I hear all kinds of numbers when the unemployment figures for the U.S.A. are discussed. To listen to someone that has never studied statistics explain to me an unemployment rate, how a statistic is calculated and all about the “shell game” involved and all nefarious conspiracies that go along with the unemployment figures can be a bit frustrating, but, then I just see the entertainment value I am getting in a bad situation.
In any statistical analysis, method, variables and other “messy” stuff come into play. Jim Stratton at the Orlando Sentinel had a reader that wasn’t buying into the drop in unemployment in Florida…..
“The government has manipulated how they count the unemployed,” he wrote in an email. “Since I don’t currently receive unemployment checks, I’m not counted. There are plenty of others like me.”
To determine the statewide jobless rate, officials do not simply report the number of people receiving unemployment. That would understate the problem because fewer than 35 percent of those out of work qualify for jobless benefits.
Instead, officials combine state data with the findings of a national monthly survey of about 60,000 households. The federal survey asks who has a job, who is out of work and who is looking for work.
Method or madness? Maybe both. Scandal or conspiracy? Naw. Just folks trying to persuade.
But, then we have people using all kinds of numbers when it is convenient. Apparently, Joe Biden and the President will use different numbers according to the Washington Post. There seems to be a bit of confusion about “overall” job growth and private sector job growth. Private sector growth seems to be pretty OK, sad to say the “overall” job growth is tepid, mostly due to public sector losses. Public Sector mean firemen, teachers, folks like that.
Let’s check in with the numbers by the folks a little “Right of the Dial”. According to biased sources the web site Shadow Government Statistics webmaster, John Williams, is a self proclaimed statistician that he said he spread his sage advice and observations to the New York Times and Business Investor’s Weekly. No articles written by him have been found in either publication. But, just for giggles here is his latest statistics. John Williams says it is around 23%. That is pretty close to the Depression of the 30’s, which was around 25% at peak. He didn’t explain his method.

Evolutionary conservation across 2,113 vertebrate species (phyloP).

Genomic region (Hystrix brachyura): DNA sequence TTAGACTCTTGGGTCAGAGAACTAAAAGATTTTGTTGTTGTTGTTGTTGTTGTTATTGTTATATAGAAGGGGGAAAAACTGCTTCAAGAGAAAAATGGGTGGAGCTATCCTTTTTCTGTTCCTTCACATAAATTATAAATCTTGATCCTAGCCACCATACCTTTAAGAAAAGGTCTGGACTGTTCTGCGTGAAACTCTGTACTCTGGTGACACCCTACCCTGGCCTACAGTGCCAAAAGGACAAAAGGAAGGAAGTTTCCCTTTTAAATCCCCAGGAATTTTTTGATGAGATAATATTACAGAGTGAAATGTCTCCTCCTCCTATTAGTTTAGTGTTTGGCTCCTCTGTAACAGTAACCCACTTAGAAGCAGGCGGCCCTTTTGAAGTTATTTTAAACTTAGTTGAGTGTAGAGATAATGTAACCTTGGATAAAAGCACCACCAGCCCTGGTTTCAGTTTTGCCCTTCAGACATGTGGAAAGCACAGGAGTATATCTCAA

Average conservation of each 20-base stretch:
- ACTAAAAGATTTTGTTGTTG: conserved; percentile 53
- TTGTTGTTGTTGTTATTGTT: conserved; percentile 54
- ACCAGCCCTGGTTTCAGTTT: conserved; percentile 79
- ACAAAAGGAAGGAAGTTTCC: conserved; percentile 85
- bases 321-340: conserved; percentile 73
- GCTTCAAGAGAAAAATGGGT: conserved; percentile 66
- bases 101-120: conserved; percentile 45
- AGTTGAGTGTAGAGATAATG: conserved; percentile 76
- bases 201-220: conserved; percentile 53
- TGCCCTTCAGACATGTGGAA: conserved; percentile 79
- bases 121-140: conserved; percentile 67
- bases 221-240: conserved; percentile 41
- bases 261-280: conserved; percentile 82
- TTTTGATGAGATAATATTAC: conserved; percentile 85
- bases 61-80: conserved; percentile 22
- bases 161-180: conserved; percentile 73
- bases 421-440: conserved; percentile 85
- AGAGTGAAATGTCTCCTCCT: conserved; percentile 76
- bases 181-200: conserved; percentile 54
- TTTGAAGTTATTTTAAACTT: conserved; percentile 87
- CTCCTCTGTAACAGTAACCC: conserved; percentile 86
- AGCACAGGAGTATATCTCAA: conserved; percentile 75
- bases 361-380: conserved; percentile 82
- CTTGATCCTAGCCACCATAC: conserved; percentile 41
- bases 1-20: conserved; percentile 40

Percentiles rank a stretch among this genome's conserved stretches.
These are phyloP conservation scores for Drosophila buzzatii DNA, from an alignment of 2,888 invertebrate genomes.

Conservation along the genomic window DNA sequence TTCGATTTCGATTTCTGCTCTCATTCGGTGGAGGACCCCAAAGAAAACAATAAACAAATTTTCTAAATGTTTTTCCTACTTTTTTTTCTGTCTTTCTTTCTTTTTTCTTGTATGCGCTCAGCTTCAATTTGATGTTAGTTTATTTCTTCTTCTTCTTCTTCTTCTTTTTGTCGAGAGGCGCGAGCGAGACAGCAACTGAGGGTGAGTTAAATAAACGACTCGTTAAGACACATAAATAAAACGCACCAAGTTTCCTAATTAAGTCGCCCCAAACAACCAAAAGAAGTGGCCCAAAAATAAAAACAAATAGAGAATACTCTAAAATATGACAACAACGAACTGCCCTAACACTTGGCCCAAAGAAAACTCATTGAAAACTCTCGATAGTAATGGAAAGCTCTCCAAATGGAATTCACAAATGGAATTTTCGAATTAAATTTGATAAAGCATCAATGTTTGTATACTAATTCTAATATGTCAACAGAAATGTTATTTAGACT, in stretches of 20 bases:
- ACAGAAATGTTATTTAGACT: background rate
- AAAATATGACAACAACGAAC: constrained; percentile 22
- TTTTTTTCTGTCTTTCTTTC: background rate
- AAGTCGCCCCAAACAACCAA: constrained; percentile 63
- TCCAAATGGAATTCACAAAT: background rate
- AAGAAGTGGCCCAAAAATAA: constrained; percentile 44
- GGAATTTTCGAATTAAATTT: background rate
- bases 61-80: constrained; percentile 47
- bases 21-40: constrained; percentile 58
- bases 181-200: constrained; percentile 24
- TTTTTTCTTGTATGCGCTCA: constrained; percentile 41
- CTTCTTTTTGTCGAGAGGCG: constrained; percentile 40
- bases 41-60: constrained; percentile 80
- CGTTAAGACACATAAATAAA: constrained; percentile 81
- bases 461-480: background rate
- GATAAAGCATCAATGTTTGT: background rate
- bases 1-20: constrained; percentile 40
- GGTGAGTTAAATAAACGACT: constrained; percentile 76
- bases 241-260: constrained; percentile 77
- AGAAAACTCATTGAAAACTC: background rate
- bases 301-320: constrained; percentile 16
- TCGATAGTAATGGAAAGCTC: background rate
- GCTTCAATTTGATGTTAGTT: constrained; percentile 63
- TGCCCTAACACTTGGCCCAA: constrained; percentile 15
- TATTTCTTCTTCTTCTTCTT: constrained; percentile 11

Well, there are several ways the Bureau of Labor Statistics calculates unemployment figures. It’s a scale system adding in more factors, starting with “U3” to “U6.” Moving up the scale factors are added like, available to work, working part time instead of full time, and the category of “marginally attached.”
My conclusion: The job market still sucks. Spruill County is at 10.5% (not seasonally adjusted.) Seasonally adjusted. Another variable. My cousins in Whitfield County are at 12.5% . I can make it anecdotal. I am still looking for a job. Thank heavens, Daddylonglegs and I saw the crash coming.
I look at all these austerity measures in place in Europe and the results of austerity in Britain as double dip recession in Britain and I have to think, why the heck would that work here? I mean, for real?